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Yahoo best practices states that putting JavaScript files on bottom might make your pages load faster. What is the experience with this? What are the side effects, if any?

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Scripts block other downloads, so I tend to load scripts (except those required for immediate page functionality) just before the closing body tag, then place functions that depend on them after that. Finally, I add stuff like Google analytics. As I understand it, the page doesn't always necessarily load faster (although it probably will), but users see content sooner, which helps the apparent loading speed. Consult the overlord of faster websites here: stevesouders.com/hpws/move-scripts.php –  Dave Everitt Dec 3 '10 at 12:03
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8 Answers 8

up vote 21 down vote accepted

It has a couple of advantages:

  • Rendering begins sooner. The browser cannot layout elements it hasn't received yet. This avoids the "blank white screen" problem.

  • Defers connection limits. Usually your browser won't try to make more than a couple of connections to the same server at a time. If you have a whole queue of scripts waiting to be downloaded from a slow server, it can really wreck the user experience as your page appears to grind to a halt.

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As of 2013, the first point is still somewhat true. However, putting scripts at the bottom is not so relevant anymore. Now with HTML5, if the script need to alter the DOM, you are better off putting it in the head with an html5 "async" or a "defer" attribute, to avoid delaying the overall rendering of the page. For layout purpose, the fastest your scripts are called, the less you are delaying the DOMReady event, and the fastest your page will appear loaded to the user. Only scripts that relate to a user action after window.onload should now be placed at the bottom. –  hexalys Jun 1 '13 at 22:48
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As far as I can tell, it simply lets the browser begin rendering sooner.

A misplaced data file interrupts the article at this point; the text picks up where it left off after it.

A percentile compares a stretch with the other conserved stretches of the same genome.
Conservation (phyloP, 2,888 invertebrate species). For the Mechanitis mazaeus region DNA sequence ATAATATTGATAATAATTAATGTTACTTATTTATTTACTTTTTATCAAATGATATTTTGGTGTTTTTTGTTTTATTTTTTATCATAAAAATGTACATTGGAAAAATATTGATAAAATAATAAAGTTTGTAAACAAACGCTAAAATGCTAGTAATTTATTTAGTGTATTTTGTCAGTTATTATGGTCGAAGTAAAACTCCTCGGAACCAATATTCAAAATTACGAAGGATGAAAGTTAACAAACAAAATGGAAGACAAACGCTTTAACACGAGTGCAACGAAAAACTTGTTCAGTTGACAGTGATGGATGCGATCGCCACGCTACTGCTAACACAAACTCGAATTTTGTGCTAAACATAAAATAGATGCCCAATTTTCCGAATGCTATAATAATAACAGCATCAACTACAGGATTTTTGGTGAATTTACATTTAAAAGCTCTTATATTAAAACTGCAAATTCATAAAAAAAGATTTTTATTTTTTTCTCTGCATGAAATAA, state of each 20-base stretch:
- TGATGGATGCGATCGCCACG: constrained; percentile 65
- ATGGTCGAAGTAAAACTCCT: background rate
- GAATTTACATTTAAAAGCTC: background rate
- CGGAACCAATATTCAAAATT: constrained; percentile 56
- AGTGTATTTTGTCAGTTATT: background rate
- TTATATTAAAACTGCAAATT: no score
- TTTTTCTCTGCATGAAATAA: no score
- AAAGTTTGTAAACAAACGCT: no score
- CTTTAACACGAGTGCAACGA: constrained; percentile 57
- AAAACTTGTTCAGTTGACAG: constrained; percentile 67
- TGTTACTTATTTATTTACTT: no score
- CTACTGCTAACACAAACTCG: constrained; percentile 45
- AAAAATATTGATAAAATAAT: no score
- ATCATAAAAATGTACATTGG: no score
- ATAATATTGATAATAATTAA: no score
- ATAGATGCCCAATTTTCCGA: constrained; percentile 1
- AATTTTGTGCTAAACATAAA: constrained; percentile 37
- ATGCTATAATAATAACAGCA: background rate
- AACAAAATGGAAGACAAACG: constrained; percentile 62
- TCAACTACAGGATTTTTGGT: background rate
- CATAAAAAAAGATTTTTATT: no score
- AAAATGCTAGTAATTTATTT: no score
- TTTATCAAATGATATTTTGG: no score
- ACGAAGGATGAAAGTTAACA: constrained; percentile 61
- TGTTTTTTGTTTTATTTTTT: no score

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so i imagine if js files are big enough, it will look like the page loaded but user wont be able to do anything because browser still loading js files. –  dev.e.loper May 12 '09 at 22:00
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That's what happens in Stack Overflow sometimes, at least. :) –  Michael Myers May 12 '09 at 22:01
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It's not true that the user won't be able to do anything - they just won't be able to do anything that requires the javascript. –  Skilldrick May 12 '09 at 22:10
    
To me everything feels sluggish while loading/parsing javascript. For example, a link that uses css to show an underscore while hovered will not do anything until the page is loaded. –  Juan Mendes Oct 29 '10 at 19:39
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If you get a copy of Microsoft's Visual Round Trip Analyzer, you can profile exactly what is happening.

What I have seen more often that not is that most browsers STOP PIPELINING requests when they encounter a JavaScript file, and dedicate their entire connection to downloading the single file, rather than downloading in parallel.

The reason the pipelining is stopped, is to allow immediate inclusion of the script into the page. Historically, a lot of sites used to use document.write to add content, and downloading the script immediately allowed for a slightly more seamless experience.